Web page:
File encryption can be very important for mobile devices and here Ubuntu 8.10 Alpha 4 won once again. Ubuntu was almost twice as fast as Mandriva and nearly three times as fast as Xandros and Fedora at encrypting a 1GB file using GnuPG. More encryption benchmarks from the Eee PC can be found in this article.
For a synthetic memory test we had used RAMspeed. Here when computing the addition performance of integers, Ubuntu took another goal. In second was Mandriva followed by Xandros and Fedora.
Now ray tracing really isn't a task to worry about with netbook computers, but we had used the Sunflow Rendering System as one of our tests with its global illumination and image synthesis engine. The Sunflow test had caused a shake-up with Xandros coming in first place for its second time. It took just 24 seconds to run Sunflow while coming in last place was Fedora 10 at 48 seconds. Mandriva took second with 30 seconds and Ubuntu in third at 38 seconds.
Our tests were rounded out with additional disk tests using Bonnie++ and IOzone. Ubuntu results though weren't generated with Bonnie++ and IOzone though due to a results merging bug. However, here the Eee-optimized Xandros distribution won both for random read and for write performance. The margins were small for Bonnie++ but Xandros had a noticeable lead with IOzone write performance.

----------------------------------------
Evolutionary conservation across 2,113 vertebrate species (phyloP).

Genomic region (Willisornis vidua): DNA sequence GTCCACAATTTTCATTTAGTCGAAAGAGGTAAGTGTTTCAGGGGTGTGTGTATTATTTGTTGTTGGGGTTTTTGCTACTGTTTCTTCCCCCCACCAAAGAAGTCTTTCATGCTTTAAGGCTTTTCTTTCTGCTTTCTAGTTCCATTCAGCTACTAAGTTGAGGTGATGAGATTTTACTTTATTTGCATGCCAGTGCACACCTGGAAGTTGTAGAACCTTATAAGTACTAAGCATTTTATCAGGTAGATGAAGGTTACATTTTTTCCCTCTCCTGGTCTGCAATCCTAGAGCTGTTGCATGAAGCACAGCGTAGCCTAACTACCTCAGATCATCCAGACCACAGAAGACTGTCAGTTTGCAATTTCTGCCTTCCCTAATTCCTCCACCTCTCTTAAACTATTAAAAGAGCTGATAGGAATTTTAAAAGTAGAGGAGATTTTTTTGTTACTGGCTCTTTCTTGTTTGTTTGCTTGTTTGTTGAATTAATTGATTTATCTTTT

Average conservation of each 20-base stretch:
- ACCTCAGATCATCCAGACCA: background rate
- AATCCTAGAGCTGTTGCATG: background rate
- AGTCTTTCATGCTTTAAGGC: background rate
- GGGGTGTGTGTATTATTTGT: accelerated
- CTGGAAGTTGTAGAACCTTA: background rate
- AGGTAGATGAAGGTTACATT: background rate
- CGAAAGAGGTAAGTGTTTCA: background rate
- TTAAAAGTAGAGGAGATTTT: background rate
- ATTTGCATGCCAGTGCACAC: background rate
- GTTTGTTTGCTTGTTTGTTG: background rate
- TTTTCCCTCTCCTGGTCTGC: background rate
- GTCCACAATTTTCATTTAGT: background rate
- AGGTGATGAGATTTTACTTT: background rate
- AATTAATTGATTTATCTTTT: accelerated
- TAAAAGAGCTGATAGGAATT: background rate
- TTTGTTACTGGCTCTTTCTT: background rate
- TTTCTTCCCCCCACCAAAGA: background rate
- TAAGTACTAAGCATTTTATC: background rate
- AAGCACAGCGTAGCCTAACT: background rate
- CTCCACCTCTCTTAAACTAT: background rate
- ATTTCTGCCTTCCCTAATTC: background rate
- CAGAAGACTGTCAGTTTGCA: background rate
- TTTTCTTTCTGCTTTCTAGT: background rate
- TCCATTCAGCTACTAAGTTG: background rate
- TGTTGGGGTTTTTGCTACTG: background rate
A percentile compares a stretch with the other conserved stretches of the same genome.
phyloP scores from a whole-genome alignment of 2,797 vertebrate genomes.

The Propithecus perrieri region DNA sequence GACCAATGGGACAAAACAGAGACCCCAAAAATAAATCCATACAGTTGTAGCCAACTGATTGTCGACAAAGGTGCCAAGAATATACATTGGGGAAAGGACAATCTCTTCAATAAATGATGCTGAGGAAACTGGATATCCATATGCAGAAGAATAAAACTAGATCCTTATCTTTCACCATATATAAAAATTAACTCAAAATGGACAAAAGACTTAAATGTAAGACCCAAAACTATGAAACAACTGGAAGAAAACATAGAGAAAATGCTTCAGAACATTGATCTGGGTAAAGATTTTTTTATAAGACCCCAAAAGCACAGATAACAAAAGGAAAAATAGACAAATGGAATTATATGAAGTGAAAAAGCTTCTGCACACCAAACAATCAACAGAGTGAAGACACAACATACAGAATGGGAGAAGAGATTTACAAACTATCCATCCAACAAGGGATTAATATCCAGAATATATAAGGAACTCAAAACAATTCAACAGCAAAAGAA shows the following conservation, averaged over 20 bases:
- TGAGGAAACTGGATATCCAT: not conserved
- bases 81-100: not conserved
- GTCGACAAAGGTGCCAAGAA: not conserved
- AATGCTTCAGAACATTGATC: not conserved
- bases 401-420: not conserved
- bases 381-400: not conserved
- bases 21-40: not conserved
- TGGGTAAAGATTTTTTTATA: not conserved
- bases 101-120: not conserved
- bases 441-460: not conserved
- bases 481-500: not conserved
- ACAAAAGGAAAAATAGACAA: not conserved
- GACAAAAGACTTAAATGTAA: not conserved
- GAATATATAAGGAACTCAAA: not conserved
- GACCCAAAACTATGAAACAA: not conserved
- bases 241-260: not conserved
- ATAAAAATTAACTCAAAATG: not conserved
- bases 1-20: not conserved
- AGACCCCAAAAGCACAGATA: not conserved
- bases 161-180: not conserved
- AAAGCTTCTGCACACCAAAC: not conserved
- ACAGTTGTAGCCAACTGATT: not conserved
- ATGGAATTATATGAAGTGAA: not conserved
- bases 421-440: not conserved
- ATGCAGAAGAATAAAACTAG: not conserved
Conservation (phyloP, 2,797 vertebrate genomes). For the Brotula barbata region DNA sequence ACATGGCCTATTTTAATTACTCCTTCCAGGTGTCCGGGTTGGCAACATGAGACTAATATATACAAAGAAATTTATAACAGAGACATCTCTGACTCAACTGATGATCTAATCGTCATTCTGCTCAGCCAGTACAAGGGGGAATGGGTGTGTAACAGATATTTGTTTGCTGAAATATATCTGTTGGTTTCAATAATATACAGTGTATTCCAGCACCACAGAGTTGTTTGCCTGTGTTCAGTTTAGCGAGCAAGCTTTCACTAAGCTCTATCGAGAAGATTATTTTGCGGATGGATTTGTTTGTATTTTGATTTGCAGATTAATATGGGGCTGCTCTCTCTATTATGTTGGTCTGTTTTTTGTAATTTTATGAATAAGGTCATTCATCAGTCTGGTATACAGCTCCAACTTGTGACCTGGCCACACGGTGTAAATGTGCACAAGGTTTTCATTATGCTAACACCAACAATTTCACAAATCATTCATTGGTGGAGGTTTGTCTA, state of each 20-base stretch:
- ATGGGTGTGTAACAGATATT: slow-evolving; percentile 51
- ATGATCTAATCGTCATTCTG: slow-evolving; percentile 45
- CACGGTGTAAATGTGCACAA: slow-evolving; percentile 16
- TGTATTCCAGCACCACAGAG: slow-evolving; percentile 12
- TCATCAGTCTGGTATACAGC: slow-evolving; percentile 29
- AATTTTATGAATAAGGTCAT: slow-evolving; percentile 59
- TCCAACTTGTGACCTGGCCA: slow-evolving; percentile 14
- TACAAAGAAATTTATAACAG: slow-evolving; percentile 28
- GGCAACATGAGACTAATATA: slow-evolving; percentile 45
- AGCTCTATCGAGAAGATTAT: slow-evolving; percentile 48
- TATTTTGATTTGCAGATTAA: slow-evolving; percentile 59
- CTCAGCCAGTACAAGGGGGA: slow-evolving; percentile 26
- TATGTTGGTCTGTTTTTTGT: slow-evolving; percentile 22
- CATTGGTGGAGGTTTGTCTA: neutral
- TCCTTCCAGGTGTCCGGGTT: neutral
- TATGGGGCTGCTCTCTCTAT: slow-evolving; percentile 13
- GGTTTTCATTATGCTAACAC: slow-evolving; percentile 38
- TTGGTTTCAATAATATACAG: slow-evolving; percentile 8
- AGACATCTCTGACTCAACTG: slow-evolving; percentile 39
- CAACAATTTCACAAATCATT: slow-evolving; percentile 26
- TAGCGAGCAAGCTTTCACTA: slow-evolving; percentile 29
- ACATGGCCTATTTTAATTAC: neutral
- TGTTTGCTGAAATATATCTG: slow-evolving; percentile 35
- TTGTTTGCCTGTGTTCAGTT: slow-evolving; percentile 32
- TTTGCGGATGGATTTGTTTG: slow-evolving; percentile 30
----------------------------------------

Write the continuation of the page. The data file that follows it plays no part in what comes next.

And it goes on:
In some tests the stock Eee Linux distribution was running quite slow and placing far behind Mandriva, Fedora, and Ubuntu, but when it came to the solid-state disk performance Xandros had the lead. Overall though, it appears that Ubuntu 8.10 Alpha 4 had delivered the best performance on the Intel Atom architecture. These are just our initial figures though. We are still running some additional benchmarks on the Eee PC 901 to look for the best Linux OS, but it looks like it is a toss-up right now depending upon how the system will be used. With Ubuntu 8.10 now using the Linux 2.6.27 kernel, the results of the final release will certainly be different.
Aside from the performance, there are a number of other factors that play into which Linux distribution is best for the Atom hardware and netbooks/nettops. Among these are the optimized user-interfaces, such as Ubuntu's Netbook Remix or Ubuntu MID Edition 8.04, and which distributions supply the best support for the onboard components.
If you are currently running Linux on a netbook or with an Intel Atom processor, be sure to share your thoughts in the Phoronix Forums.